Edward Fennell’s LEGAL DIARY

Diary news plus insights, commentary and appointments from the legal world

10 November 2023

By the time you read this it could well be Monday morning and the outcome of Saturday’s Palestine march will be known. Will the Met have made the right decision or was Suella Braverman’s gut instinct correct?

What is clear is that a lot has hung on Sir Mark Rowley’s personal assessment of whether the possibility of disorder had reached the point at which he could/should legally ban the march. Where does subjectivity meet objectivity in such a dilemma?

It is not too fatuous to suggest that in years to come AI could genuinely help us in these situations. Emotions are high, prejudices are rampant. A supermind is required to factor in all the possibilities. To take the heat off senior police officers, AID (‘artificial intelligence discernment’) should be made available.

The LegalDiarist

In this edition







The bigger picture on governance – going beyond compliance

by Zoe Bucknell

Why does the Lasting Power of Attorney (LPA) system need changing?

by Ann Stanyer


on new AI cases, the Scherbakov case, gaps in the King’s Speech, Apple’s tax status in Ireland, the ‘Indi Gregory’ case, football governance, Ofcom and the Online Safety Act


at Sidley Austin LLP and Excello Law

The Lamp House Strategy ‘Responsible Business Annual Report’ on the performance of the world’s 125 leading law firms has just been published and the results are damning – whatever the rhetoric, collectively these law firms have failed.

The figures speak for themselves

  • Just 22% of law firms publish a holistic responsible business report.
  • 39% of firms do not show any effort towards supporting individuals with disabilities and/or neurodivergent people.
  • Just one in five firms have stated targets for increasing the percentage of women partners.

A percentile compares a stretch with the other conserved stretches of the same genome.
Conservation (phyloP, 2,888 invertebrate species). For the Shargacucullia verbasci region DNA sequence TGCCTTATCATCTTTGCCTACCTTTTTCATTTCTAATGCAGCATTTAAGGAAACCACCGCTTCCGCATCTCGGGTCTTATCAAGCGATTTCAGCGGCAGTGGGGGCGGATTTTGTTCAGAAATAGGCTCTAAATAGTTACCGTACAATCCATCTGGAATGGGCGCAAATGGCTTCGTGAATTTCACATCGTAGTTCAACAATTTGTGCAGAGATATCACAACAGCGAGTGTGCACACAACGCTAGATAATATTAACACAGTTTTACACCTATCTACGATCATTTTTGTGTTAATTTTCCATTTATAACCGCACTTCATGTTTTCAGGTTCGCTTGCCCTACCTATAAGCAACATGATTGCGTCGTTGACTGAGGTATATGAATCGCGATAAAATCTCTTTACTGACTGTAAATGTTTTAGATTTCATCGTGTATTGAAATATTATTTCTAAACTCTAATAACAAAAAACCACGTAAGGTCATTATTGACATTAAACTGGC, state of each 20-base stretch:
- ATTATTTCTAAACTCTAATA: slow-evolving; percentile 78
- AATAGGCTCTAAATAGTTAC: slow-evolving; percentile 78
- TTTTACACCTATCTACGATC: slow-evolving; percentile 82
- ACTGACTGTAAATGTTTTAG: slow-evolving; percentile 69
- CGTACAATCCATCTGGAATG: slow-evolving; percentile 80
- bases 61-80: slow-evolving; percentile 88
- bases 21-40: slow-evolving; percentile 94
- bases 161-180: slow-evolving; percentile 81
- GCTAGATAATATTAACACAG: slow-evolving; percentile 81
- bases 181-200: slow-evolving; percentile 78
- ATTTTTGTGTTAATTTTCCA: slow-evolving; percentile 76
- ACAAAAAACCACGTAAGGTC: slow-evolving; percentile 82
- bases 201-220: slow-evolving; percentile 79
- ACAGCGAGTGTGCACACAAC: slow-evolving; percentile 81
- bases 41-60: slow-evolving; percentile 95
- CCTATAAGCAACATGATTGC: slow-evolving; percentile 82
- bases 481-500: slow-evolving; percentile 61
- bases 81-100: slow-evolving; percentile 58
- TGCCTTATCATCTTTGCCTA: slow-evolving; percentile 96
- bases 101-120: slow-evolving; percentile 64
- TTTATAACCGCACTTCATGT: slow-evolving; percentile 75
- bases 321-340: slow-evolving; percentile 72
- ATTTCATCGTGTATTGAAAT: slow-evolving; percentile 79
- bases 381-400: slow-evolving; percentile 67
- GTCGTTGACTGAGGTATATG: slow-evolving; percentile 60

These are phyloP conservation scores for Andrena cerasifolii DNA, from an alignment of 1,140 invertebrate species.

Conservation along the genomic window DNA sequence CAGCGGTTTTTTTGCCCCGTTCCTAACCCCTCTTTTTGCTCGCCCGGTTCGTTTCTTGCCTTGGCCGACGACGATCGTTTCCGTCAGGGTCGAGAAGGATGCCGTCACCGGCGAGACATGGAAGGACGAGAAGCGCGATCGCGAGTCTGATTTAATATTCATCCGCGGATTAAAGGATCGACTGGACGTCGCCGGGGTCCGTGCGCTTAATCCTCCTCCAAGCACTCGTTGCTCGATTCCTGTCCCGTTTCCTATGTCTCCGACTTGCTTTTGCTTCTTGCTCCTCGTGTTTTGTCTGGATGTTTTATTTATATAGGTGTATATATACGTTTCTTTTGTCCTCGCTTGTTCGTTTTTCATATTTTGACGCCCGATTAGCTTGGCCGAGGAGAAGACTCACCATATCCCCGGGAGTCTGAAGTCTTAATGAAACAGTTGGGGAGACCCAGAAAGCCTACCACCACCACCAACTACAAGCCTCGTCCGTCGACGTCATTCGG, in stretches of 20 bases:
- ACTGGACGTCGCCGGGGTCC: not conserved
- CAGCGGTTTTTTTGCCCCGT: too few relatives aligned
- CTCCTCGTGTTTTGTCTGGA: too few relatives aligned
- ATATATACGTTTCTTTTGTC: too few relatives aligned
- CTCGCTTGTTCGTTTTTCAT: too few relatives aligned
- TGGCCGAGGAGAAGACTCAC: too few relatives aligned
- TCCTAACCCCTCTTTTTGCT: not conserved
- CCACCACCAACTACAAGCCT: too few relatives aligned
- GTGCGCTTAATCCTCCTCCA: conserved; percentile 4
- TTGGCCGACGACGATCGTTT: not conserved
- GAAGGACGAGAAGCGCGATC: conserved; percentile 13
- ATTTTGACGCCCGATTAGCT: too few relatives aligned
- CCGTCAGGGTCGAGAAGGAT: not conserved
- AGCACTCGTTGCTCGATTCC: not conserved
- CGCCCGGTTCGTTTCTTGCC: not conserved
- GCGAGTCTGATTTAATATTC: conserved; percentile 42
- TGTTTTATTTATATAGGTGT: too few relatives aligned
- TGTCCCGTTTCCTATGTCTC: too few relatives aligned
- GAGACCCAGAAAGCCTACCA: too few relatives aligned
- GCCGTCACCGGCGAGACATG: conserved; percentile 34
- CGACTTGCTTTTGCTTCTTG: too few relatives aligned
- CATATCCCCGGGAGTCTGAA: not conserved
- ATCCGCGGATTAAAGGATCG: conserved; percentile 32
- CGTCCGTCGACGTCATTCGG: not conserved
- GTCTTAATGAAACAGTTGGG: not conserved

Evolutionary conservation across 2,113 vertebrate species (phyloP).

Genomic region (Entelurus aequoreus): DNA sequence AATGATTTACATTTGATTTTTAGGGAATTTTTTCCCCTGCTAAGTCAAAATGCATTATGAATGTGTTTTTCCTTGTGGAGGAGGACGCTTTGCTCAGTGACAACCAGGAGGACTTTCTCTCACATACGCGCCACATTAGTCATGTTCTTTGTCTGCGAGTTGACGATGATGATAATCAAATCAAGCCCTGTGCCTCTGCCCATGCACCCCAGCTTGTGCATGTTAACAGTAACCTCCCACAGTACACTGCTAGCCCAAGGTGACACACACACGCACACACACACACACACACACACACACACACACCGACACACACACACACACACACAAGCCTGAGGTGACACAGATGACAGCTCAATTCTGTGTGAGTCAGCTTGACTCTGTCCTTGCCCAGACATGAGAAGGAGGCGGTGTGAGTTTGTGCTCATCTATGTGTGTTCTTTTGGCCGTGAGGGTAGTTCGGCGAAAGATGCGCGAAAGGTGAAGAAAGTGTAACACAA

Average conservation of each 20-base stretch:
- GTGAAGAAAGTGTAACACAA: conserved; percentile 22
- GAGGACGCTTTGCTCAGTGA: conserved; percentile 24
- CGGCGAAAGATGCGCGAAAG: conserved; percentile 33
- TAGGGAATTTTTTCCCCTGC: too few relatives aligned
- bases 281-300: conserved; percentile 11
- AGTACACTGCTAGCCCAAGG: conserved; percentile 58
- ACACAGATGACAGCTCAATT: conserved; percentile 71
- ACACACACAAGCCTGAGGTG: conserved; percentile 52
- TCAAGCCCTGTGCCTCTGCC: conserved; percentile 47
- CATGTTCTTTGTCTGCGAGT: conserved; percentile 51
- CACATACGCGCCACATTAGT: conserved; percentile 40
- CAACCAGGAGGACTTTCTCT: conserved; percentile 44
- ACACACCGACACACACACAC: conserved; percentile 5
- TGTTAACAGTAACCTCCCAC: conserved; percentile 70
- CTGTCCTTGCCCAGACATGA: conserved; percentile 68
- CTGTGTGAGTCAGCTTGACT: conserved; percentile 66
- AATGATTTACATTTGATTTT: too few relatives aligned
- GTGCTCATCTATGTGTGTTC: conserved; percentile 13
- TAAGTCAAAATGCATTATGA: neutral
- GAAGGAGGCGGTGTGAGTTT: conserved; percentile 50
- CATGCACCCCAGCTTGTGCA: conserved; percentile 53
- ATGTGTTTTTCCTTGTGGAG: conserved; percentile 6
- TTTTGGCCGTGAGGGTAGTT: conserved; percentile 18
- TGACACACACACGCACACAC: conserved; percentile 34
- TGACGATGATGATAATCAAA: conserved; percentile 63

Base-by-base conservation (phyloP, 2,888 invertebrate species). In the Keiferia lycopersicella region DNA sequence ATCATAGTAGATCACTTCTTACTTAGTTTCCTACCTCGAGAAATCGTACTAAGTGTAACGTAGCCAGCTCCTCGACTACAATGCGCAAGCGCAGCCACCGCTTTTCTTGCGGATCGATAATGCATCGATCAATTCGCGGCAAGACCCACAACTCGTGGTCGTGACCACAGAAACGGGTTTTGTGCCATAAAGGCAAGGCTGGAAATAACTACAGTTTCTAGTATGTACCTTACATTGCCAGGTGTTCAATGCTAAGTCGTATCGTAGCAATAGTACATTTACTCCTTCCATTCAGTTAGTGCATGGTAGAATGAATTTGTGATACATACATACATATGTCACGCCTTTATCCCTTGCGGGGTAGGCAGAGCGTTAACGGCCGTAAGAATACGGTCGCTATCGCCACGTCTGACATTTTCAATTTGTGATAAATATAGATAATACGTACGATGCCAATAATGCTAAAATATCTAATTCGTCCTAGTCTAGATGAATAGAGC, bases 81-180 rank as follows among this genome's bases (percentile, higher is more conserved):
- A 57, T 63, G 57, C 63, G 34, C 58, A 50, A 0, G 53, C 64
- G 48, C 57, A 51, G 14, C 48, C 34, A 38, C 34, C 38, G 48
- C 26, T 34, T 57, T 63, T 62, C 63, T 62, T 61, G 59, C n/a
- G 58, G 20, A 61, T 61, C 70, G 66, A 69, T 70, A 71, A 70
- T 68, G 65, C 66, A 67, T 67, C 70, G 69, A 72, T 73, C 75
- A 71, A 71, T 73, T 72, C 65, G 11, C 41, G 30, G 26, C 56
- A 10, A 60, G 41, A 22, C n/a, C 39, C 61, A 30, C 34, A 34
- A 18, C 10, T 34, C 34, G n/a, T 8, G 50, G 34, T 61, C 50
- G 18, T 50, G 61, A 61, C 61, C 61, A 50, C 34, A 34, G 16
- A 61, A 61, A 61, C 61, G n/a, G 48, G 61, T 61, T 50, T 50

• 96% of firms fail to demonstrate how they review clients and new instructions from their ESG perspective.
  • Only 32% of firms clearly apply ESG criteria to their supply chain.
  • 58% of firms globally are not transparent with their pro bono commitment, rising to 68% in the UK.
  • Only 26% of firms measure their Scope 1 and 2 emissions, with just 22% setting Net Zero targets. The only hint of comfort for firms on this side of the Pond is that by comparison with their US equivalents UK firms they are much more effective at communicating governance measures and what is described as their ‘commitment to the planet’ (had they been thinking of opening in Mars one wonders?). Canadian firms are on average the ‘least transparent’ (well that’s a surprise!).

“It is disappointing to see a general lack of transparency and commitment by way of measures, targets and reporting,” said Lisa Hart Shepherd, CEO of Lamp House Strategy, “Clients and talent want firms to step up in this area, and firms are simply not doing enough.”

 To its great credit our very own Burges Salmon took the overall global lead in the gradings, demonstrating ‘a sophisticated and transparent approach across all three streams of people, planet and governance’. Other firms in the top 5% included Addleshaw Goddard, Baker McKenzie, DWF, Freshfields, Linklaters and Slaughter & May.

A copy of the report is available by contacting Lamp House Strategy by emailing jo@lamphousestrategy.com

Do you ever go into a building? If so you should be ashamed of yourself!

Didn’t you know that buildings account for around 25 per cent of greenhouse gas emissions and the industry’s carbon footprint is second only to that of the transport sector! Maybe pace Suella Braverman you could consider living and working in a tent instead?

Only joking, of course, but research from the British Property Federation (BPF) has identified that ‘access to data’ and ‘insufficient data’ are key barriers to a net zero carbon property sector. In other words we need to know more about the pollution impact of buildings before effective measures can be introduced.